Our data show that crosstalk between mitochondrial ETC proteins and centrosomal kinases/proteins plays an important role in centrosome function and bipolar spindles assembly. At normal cell cycle stages, Drp1-Ser616 drives faithful mitochondrial partition, but after insult mito-Drp1-Ser637 drives mitophagy via activated PKA during mitotic arrest. The net results are that mito-Drp1-Ser637 induces mitochondrial fission to drive mitophagy and induce multipolar spindles formation (Figure 8). Monitoring evoked mito-Drp1-Ser637 rather than Drp1-Ser616 in mitochondria along with centrosome amplification could represent a potential pharmacodynamic biomarker for future therapeutics aimed at restoring normal mitochondrial partition or mitophagy during mitosis.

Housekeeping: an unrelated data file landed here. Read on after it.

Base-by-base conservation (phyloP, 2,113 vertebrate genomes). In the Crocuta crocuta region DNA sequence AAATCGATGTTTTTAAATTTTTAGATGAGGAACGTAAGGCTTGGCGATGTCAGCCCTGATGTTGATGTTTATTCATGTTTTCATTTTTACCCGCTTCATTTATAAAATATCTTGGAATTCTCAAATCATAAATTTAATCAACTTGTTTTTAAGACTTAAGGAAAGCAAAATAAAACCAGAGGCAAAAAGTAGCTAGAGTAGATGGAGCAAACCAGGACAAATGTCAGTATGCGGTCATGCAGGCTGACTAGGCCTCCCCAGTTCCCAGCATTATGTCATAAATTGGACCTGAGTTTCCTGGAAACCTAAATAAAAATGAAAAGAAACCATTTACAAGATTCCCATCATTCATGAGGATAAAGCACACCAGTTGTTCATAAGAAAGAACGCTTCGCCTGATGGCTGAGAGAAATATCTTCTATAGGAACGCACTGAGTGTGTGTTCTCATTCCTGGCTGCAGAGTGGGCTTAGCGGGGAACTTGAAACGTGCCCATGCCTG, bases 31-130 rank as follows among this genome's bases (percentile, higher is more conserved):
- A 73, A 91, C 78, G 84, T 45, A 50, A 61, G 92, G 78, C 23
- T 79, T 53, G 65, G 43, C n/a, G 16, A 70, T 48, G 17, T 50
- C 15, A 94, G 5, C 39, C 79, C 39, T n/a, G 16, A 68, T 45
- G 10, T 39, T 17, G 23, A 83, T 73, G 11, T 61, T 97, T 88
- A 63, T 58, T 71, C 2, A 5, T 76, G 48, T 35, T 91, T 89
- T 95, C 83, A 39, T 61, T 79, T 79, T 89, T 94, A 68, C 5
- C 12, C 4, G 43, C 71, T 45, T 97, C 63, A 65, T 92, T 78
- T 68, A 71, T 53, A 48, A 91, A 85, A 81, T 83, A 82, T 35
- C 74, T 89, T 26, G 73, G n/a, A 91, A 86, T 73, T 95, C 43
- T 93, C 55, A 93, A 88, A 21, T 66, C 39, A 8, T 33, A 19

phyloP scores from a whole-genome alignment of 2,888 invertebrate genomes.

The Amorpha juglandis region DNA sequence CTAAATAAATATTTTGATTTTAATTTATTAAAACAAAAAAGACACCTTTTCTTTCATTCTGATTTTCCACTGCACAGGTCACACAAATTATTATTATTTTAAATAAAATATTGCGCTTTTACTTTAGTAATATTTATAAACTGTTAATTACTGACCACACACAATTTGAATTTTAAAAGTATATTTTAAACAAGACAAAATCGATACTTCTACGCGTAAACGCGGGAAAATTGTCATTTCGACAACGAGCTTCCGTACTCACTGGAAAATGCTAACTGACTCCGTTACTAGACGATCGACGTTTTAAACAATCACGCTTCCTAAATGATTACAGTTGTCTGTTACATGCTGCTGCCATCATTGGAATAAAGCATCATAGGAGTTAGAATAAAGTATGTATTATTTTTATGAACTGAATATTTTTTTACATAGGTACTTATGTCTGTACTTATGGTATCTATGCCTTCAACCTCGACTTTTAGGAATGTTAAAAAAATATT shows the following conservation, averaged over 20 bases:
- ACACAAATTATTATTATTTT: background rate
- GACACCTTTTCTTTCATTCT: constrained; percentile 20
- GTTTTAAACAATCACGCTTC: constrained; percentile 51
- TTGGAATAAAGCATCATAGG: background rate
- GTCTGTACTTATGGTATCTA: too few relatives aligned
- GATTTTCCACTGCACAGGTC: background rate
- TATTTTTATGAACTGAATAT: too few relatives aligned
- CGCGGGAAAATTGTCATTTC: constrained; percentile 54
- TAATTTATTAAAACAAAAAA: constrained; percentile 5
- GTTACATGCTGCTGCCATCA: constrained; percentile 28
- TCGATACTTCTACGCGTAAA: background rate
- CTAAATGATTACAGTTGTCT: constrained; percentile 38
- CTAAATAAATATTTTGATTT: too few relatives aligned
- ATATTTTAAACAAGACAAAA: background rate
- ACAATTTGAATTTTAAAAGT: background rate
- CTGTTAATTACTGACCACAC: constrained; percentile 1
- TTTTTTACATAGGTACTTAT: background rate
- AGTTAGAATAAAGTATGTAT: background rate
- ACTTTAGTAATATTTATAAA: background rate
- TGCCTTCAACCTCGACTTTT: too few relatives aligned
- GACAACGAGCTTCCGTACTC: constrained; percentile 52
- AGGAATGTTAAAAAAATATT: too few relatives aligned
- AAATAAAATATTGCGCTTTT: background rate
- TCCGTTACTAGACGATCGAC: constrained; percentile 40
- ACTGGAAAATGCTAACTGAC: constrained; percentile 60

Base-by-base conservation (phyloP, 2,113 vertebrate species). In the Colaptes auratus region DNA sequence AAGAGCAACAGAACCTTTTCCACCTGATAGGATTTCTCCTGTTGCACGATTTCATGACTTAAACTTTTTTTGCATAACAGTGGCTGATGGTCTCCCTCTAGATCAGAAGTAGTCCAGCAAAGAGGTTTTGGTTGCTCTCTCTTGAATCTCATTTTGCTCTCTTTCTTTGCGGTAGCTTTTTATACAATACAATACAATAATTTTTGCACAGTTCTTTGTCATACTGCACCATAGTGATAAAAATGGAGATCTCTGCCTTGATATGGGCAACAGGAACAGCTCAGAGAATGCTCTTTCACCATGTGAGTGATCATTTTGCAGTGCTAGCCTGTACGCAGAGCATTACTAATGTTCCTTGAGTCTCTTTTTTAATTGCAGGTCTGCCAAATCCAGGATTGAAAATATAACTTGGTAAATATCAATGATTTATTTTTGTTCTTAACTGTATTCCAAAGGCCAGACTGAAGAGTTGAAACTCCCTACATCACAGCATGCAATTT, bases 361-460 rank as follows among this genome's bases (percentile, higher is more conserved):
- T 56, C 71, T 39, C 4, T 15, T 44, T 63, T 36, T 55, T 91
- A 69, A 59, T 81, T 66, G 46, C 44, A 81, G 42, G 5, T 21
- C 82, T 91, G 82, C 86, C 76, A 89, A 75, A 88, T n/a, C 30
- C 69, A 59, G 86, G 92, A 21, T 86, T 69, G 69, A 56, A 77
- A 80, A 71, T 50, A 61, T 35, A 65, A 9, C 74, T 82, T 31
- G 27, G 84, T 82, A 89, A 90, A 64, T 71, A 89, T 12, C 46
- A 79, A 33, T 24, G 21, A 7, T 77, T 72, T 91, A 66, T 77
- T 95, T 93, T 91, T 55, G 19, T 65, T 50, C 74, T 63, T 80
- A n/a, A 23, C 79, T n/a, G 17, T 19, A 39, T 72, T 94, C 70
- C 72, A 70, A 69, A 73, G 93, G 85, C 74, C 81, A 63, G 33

Supplementary Materials

The following are available online at https://www.mdpi.com/2218-273X/11/3/424/s1. Figure S1. Nocodazole was used to synchronize the cell division cycle. Figure S2. Decreased growth rate is associated with mitochondrial ETC blockade in HeLa cells. Figure S3. The inhibitors of complex I (ROT) and complex III (AA) induced oxidative stress and decreased mitochondrial membrane potential (ΔΨm). Figure S4. Effect of mdivi-1 on the intracellular and mitochondrial ROS production in HeLa cells. Figure S5. Effect of mdivi-1 on the intracellular and mitochondrial ROS production in HeLa cells. Figure S6. LC3B-II/P62 immunoblotting was used to track the conversion of LC3B-I into LC3B-II and the expression of P62 for autophagic activity. Figure S7. Blocked mitochondrial ETC resulted in aberrant centrosomal and mitochondrial proteins in HeLa cells. Figure S8. Model showed that Drp1-Ser637 rather than Drp1-Ser616 via the PINK1/Parkin pathway results in membrane potential decrease, ATP production reduction, ROS increase and mitochondrial fragmentation.

Author Contributions